Tag: brushing

Back To School Tips For Orthodontic Patients

Back To School Tips For Orthodontic Patients

School has returned! Summer is coming to an end, fall sports are gearing up, and all the children are headed back to school. At West Paces Ferry Orthodontics, Atlanta’s top provider of Invisalign, our Orthodontists, Dr. Paul Yurfest & Dr. Kristin Huber, want to offer a few helpful tips for going back to school with braces or Invisalign® aligners!

Beautiful Teenage Woman Brushing TeethMake sure to follow the 2×2 brushing rule: brush your teeth for TWO minutes, TWO times each day! Proper brushing will help keep your teeth and braces clean, which leads to quicker appointments and healthier teeth. If you want to brush after lunch, keep the travel toothbrush we gave you in your backpack. Brush your braces!

Bring a water bottle to school. Drinking water throughout the day helps to keep your mouth clean, fight cavities and tooth decay. Sugary drinks increase your chance for cavities, so stick with water, and you cannot go wrong!

Keep an extra pack of elastics in your backpack. If you have a locker, it is wise to store some extra rubber bands in there too. Remember that those elastics help move teeth, so not wearing them consistently will result in longer treatment times!

We know you have to eat well to perform well in the classroom. Always eat smart at every meal! Avoid foods that are hard, crunchy, or chewy to prevent bending wires or knocking off brackets. Damage to your braces can cause discomfort and lengthen your treatment time. Good breakfast foods for children with braces include yogurt, fruit smoothies, and eggs.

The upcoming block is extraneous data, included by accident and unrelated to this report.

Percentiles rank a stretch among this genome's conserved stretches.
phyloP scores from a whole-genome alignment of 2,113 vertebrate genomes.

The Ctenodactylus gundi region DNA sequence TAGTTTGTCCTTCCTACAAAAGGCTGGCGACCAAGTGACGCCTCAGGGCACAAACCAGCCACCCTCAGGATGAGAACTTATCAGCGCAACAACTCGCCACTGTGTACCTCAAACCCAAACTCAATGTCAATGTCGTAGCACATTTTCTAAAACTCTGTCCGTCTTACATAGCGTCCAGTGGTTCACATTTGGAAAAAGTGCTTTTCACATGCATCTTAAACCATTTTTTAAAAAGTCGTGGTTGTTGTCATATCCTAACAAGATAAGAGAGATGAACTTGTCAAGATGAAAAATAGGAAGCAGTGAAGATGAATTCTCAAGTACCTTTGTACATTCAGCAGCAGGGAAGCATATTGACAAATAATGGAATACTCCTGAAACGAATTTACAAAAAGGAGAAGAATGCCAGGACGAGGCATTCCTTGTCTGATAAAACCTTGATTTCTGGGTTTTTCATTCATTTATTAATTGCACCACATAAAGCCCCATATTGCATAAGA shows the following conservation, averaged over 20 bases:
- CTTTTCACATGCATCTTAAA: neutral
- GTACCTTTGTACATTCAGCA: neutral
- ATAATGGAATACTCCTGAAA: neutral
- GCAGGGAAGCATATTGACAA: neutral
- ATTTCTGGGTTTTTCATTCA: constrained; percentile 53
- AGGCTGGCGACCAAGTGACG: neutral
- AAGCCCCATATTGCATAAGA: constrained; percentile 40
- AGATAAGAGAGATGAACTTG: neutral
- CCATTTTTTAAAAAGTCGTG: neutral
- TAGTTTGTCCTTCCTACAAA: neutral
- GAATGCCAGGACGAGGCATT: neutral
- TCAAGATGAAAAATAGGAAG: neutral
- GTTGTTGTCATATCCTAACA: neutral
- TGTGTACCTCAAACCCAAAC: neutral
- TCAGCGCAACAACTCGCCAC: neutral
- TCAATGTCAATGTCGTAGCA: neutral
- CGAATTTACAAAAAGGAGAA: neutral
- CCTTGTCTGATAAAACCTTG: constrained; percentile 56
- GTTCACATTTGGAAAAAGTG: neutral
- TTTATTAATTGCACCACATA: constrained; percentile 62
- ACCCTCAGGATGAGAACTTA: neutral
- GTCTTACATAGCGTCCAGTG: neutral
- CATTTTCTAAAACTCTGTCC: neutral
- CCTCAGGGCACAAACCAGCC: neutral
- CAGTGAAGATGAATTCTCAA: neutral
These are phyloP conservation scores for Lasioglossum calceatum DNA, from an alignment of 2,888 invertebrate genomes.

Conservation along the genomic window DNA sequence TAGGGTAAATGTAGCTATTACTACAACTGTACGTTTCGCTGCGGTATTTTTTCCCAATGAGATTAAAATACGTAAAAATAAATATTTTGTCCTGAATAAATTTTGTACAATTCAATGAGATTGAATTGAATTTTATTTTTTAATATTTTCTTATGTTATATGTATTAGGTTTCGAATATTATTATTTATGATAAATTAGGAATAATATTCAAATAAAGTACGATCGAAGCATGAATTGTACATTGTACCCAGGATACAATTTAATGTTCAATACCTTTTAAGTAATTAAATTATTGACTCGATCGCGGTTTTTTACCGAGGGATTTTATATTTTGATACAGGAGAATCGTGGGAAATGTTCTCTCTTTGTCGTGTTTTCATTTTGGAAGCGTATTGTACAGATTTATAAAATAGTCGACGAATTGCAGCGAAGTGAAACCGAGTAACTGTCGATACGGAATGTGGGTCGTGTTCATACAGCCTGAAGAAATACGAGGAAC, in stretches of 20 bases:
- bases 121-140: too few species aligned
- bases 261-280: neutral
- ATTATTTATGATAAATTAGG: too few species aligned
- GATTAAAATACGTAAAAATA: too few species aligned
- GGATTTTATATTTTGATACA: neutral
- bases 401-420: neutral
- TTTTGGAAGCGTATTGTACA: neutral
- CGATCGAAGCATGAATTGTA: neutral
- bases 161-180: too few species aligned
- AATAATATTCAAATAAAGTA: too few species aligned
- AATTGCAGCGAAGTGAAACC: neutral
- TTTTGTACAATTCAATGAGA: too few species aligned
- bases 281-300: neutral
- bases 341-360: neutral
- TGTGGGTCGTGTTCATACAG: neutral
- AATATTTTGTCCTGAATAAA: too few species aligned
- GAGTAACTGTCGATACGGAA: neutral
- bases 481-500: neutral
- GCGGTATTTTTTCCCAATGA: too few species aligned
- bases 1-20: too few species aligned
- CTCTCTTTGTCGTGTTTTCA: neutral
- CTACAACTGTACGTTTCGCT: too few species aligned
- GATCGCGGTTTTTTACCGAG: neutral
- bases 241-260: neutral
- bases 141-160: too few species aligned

Check out your lunch menu every week to make sure something is offered each day that you like and can eat with braces. We recommend cooked vegetables, softer foods like spaghetti,AdobeStock_132329952.jpeg macaroni and cheese, and lean cuts of meat. Avoid chips, soft drinks, and sports drinks. Pack your lunch and take it with you if the choices are not right for you.

Bananas make a great snack. They are high in potassium and fiber which promotes heart and bone health. If you like hard fruits such as apples or pears, you must cut them into pieces before you leave for school and chew them with your back teeth. Biting into hard fruits can damage your braces.

If you are wearing Invisalign aligners, it is critical to have them on for at least 22 hours a day.  The good news is you can do almost all of your normal activities while wearing your trays!  Drinking sugar-free beverages and eating light snacks does not require you to remove your aligners!  Whenever you brush your teeth, you should also clean your aligners.

Good luck in the upcoming school year and remember to care for your teeth and braces every day properly! Contact West Paces Ferry Orthodontics in Atlanta, Georgia with any questions or to schedule an initial complimentary consultation!PY_Huber.png




How to Properly Brush Your Teeth

How to Properly Brush Your Teeth

Good oral hygiene is not just for a whiter smile and fresher breath, it’s important for your overall health.[1]  Brushing your teeth removes plaque—a thin film of bacteria that sticks to your teeth and will cause cavities, gum disease, and if you ignore it long enough, will cause your teeth to fall out! Bad breath affects how people want to be near us.[2] You know why to brush, but if you would like to learn how to brush your teeth effectively, these suggestions will help.

Use A Good Toothbrush